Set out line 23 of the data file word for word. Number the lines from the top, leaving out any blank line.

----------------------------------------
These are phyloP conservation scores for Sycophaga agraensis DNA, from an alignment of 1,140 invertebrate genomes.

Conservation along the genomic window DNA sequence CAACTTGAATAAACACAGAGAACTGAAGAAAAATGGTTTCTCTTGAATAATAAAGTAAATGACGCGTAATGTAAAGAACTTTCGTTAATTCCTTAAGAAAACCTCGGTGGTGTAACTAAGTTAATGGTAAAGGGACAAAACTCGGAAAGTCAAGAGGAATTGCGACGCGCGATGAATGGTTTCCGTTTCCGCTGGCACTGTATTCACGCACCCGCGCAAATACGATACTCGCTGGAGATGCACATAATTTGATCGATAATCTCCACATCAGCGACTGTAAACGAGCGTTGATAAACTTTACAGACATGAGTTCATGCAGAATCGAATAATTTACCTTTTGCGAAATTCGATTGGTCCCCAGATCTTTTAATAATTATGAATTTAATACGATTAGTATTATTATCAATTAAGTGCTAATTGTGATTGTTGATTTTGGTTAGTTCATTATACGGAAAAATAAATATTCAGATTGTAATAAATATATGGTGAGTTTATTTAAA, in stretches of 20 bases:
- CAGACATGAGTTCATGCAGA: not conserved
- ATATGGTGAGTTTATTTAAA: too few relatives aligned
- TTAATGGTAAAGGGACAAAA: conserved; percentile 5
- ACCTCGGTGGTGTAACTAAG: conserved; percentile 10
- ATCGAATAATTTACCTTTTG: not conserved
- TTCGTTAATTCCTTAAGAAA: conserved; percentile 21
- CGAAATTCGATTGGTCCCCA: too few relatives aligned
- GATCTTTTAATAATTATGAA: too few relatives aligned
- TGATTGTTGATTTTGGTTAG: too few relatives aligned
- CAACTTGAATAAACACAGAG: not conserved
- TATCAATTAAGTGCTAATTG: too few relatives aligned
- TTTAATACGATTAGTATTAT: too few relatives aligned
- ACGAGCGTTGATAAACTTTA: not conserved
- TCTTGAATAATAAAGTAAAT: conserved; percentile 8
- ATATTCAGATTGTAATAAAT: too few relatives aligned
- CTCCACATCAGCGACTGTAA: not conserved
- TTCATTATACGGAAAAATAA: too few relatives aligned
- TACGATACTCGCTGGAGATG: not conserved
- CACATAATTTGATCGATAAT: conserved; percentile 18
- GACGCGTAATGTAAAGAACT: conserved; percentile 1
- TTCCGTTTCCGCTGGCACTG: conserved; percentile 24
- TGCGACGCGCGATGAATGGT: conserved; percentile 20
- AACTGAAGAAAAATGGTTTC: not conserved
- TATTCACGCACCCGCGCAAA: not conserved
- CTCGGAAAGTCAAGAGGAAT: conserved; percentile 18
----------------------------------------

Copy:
- TTCCGTTTCCGCTGGCACTG: conserved; percentile 24